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Sexy Dressing Etc
Duncan Kennedy argues that an American radicalism is both possible and desirable. One base for radical politics is the big institutional workplace; another is popular culture--whence his emphasis on phenomena like sexy dressing. Kennedy's aim is to wed the rebelliousness, irony, and irrationalism of cultural modernism and postmodernism to the earnestness of political ...more
Paperback, 272 pages
Published August 11th 1995 by Harvard University Press
(first published October 1993)
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I mean, it's a legal text about women's clothing. If you're not into dissecting every aspect of the cultural symbols of clothing, told from a straight man's perspective who is trying to pull all the pieces apart, then you won't like this. BUT, if you DO like the idea of really cutting up how symbols get made, broken down, made again in slightly different forms, etc., then this is a solid read. Bring a pen and paper, though; you might need to make some charts the way I did to understand WTF is ...more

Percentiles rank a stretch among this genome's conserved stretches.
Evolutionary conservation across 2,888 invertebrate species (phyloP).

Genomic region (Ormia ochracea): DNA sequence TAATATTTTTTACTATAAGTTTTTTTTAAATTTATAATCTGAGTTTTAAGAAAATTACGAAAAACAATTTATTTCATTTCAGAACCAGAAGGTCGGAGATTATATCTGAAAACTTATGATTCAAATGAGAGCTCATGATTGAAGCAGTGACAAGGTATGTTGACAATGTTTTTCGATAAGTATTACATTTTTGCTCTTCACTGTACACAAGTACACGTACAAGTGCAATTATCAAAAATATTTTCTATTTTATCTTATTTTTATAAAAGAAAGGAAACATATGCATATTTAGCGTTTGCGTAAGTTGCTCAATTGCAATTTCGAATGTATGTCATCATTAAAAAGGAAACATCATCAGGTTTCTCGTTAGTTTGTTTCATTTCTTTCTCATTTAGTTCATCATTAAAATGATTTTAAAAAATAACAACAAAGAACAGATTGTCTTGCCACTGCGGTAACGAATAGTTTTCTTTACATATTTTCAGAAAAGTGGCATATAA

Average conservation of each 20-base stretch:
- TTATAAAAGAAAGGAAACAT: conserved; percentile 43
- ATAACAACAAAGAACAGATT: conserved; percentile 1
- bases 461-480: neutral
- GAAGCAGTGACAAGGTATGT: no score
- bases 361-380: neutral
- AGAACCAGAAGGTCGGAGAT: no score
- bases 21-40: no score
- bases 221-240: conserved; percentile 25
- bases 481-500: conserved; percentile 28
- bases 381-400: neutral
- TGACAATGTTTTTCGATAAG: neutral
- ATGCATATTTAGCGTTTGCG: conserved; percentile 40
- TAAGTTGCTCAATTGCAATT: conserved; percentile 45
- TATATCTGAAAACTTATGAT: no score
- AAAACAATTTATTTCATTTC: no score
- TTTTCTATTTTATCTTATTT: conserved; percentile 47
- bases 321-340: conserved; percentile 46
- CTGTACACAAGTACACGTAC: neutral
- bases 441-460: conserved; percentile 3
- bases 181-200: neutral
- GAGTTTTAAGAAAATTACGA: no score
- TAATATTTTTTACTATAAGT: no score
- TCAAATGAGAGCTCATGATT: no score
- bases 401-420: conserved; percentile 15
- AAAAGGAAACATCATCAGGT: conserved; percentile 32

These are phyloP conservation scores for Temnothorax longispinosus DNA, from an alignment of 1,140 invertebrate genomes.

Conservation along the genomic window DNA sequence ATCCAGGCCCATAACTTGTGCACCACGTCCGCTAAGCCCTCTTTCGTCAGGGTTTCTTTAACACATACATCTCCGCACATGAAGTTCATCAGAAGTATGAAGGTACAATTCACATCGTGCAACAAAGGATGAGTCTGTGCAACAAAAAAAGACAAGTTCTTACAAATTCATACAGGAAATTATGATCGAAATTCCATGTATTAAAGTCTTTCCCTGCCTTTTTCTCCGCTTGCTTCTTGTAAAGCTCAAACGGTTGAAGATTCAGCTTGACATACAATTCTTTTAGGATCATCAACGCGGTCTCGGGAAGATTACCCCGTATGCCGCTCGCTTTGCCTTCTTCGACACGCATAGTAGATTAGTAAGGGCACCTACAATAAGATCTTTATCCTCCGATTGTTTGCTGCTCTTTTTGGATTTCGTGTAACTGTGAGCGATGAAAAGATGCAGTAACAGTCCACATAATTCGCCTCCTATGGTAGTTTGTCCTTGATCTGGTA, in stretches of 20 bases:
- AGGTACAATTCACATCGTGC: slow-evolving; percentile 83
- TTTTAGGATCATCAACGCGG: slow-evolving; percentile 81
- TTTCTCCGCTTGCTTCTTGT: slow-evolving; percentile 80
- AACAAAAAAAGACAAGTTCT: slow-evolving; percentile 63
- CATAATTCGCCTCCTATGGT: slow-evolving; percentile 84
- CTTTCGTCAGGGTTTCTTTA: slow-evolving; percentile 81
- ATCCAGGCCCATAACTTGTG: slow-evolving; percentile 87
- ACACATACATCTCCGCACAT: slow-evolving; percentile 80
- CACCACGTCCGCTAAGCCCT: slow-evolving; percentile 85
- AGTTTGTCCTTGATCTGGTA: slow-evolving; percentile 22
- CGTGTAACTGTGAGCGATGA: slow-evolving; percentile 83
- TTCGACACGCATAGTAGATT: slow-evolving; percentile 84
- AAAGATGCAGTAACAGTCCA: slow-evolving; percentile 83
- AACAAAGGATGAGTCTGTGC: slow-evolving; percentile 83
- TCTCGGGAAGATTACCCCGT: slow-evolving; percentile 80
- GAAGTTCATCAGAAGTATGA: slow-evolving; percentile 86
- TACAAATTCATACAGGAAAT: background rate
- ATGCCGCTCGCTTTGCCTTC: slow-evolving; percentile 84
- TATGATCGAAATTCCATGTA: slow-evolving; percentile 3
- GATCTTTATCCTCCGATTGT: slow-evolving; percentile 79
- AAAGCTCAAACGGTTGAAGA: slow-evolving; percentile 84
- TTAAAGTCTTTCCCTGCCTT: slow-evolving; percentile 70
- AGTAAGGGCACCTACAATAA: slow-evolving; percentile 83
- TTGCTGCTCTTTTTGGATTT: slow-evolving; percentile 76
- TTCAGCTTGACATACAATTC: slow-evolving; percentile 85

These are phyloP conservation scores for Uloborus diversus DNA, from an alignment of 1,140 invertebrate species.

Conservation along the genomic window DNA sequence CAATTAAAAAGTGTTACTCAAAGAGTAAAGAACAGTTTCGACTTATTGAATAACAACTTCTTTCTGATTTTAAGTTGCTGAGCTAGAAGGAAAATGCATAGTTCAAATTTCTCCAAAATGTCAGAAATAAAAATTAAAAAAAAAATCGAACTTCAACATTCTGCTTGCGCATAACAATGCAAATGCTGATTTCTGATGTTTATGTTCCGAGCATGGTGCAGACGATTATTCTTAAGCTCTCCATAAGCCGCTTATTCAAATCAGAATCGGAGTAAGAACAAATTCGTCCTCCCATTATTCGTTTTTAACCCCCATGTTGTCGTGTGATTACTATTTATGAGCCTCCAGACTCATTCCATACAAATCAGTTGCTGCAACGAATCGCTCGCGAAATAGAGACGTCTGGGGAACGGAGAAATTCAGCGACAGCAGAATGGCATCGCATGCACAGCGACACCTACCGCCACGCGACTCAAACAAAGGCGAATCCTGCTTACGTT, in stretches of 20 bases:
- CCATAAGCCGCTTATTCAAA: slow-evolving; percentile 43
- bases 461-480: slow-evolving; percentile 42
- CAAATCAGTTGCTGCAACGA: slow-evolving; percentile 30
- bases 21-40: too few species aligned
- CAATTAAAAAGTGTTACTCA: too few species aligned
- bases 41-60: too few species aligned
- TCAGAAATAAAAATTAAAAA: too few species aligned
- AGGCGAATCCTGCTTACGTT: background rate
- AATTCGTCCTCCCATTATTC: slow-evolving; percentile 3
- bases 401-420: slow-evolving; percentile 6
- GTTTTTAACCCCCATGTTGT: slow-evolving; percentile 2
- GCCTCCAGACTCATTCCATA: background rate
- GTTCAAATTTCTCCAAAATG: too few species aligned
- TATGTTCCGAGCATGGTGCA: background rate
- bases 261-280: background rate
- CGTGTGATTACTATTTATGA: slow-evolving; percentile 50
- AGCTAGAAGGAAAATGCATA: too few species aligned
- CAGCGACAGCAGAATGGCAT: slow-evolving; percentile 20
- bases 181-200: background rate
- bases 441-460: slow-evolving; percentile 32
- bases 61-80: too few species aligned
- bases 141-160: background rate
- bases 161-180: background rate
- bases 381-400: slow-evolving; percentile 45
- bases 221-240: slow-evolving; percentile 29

My favorite DK book has a hopefulness missing from his later work. The book is more sociology than legal theory, providing DK's views on everything from the comparative aesthetics of mass produced design in the US and Europe, an account of the left in those two places, Foucault compared to Legal Realism and Critical Legal Studies, alteration of private law rules to even the ability of men and women to inflict violence on each other, and a defense of sexy dressing as a power tool.